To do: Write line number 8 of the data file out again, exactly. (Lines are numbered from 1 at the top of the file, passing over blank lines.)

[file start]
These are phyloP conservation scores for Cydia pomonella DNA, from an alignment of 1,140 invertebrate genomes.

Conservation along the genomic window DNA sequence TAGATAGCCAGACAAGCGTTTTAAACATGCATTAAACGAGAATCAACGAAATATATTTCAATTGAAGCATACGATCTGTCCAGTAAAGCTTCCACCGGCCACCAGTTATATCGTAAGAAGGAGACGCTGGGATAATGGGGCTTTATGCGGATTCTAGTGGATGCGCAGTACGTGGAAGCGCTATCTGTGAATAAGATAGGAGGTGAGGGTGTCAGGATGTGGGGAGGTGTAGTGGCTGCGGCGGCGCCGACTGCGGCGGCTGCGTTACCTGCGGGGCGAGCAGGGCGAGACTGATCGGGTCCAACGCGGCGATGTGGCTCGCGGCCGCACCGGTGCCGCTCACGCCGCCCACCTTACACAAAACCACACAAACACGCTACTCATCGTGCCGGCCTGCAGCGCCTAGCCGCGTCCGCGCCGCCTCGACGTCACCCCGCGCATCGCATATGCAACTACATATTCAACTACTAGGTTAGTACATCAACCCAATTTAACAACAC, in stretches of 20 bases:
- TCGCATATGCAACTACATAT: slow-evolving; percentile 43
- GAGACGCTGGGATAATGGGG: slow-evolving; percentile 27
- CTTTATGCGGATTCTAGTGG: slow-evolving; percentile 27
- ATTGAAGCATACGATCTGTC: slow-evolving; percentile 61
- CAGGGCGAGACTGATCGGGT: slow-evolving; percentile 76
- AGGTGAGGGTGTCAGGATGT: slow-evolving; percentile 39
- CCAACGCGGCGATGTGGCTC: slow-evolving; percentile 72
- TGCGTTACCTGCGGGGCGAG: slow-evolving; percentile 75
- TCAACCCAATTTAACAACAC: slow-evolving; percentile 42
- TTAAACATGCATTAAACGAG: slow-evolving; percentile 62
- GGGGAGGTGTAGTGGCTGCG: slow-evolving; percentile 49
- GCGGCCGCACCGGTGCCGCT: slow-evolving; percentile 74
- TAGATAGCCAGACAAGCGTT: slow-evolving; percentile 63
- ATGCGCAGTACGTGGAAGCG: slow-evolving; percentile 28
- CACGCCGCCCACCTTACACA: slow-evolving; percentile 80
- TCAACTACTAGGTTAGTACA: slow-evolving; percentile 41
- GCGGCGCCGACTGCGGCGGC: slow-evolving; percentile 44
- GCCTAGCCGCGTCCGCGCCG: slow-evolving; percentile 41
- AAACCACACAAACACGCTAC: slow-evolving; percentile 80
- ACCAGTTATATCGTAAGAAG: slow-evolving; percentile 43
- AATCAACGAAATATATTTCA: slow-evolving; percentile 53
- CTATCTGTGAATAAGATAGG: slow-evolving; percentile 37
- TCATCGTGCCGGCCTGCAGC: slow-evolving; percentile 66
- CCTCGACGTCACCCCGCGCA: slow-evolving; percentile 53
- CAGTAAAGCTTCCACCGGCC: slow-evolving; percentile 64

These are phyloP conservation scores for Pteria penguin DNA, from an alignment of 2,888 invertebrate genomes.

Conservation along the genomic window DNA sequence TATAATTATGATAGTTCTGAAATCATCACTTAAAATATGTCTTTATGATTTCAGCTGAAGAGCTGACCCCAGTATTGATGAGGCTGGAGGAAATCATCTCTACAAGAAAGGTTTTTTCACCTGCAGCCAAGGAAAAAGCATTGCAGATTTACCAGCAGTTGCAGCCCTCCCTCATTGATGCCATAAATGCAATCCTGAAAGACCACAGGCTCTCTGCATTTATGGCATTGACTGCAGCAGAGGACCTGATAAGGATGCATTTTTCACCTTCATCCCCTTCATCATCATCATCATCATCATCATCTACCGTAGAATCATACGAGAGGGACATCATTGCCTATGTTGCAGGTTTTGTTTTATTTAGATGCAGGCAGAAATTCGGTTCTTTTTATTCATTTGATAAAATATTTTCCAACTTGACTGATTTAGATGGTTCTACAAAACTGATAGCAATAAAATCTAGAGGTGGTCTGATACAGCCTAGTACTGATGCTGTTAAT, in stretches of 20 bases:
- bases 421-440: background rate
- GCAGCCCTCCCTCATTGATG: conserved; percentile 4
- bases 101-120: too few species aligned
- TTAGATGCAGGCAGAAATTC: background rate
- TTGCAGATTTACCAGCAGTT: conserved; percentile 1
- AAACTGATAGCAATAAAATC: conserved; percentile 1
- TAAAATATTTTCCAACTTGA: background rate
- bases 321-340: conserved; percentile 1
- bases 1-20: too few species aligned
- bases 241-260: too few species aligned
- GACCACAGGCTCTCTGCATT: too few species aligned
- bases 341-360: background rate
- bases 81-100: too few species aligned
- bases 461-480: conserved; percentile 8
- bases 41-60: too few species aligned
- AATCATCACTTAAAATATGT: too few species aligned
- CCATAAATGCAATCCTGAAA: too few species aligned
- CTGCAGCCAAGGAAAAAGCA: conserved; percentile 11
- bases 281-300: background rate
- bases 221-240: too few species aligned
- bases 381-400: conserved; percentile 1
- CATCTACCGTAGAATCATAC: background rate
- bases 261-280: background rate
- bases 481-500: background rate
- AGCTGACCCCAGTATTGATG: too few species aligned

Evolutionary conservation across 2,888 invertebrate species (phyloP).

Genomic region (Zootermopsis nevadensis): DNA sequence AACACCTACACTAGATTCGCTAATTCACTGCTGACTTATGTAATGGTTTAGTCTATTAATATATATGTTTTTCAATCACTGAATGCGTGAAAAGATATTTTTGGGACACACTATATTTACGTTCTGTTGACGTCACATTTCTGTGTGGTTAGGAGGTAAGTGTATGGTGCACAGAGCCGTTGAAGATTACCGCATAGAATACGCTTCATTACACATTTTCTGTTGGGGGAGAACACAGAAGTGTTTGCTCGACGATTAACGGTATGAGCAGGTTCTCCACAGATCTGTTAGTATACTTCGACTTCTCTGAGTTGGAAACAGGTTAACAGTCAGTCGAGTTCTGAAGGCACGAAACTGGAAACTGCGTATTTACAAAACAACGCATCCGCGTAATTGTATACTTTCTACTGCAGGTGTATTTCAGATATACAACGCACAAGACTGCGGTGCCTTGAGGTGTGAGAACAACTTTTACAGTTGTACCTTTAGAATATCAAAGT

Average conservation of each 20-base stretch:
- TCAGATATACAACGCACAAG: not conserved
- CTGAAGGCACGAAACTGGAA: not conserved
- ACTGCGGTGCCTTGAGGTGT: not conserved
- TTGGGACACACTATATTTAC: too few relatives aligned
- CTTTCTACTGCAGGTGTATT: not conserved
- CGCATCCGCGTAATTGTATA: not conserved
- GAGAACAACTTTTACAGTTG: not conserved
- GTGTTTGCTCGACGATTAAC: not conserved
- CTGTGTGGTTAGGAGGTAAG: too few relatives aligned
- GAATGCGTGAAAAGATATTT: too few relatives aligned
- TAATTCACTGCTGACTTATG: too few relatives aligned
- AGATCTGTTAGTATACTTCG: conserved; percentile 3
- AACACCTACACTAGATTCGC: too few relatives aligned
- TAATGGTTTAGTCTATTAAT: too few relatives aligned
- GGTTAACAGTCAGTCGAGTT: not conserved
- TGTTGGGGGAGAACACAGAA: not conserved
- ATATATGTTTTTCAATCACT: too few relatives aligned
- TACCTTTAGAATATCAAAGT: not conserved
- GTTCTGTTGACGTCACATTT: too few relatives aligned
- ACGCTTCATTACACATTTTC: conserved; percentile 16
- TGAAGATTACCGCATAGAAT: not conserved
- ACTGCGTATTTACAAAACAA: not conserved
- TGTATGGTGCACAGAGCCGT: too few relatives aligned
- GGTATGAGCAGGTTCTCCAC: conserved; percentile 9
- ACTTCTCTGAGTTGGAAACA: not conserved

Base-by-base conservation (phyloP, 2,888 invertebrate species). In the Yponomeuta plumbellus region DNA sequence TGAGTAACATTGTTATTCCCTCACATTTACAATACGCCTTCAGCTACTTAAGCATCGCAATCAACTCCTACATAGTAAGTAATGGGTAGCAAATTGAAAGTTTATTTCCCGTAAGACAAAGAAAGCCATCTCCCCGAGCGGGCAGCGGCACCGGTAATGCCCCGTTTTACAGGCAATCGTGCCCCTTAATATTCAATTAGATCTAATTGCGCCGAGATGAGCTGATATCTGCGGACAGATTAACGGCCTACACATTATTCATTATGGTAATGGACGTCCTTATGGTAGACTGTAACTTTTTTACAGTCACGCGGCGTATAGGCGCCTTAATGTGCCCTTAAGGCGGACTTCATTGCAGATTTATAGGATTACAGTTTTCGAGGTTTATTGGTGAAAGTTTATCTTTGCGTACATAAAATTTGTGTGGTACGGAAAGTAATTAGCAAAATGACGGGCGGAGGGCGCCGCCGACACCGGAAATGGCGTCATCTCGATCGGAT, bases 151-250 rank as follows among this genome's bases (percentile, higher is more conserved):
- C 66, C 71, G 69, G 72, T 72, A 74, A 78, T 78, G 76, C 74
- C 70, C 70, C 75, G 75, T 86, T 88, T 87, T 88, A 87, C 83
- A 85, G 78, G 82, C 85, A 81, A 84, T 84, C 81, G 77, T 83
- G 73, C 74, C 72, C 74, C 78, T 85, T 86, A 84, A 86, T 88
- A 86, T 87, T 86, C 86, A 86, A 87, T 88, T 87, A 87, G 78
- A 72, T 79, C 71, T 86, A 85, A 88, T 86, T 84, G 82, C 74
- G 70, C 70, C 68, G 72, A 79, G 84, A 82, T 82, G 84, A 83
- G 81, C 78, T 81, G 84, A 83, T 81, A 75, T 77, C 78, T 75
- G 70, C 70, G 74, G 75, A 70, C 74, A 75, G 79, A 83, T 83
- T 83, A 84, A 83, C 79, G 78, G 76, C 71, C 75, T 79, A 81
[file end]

- AGGTGAGGGTGTCAGGATGT: slow-evolving; percentile 39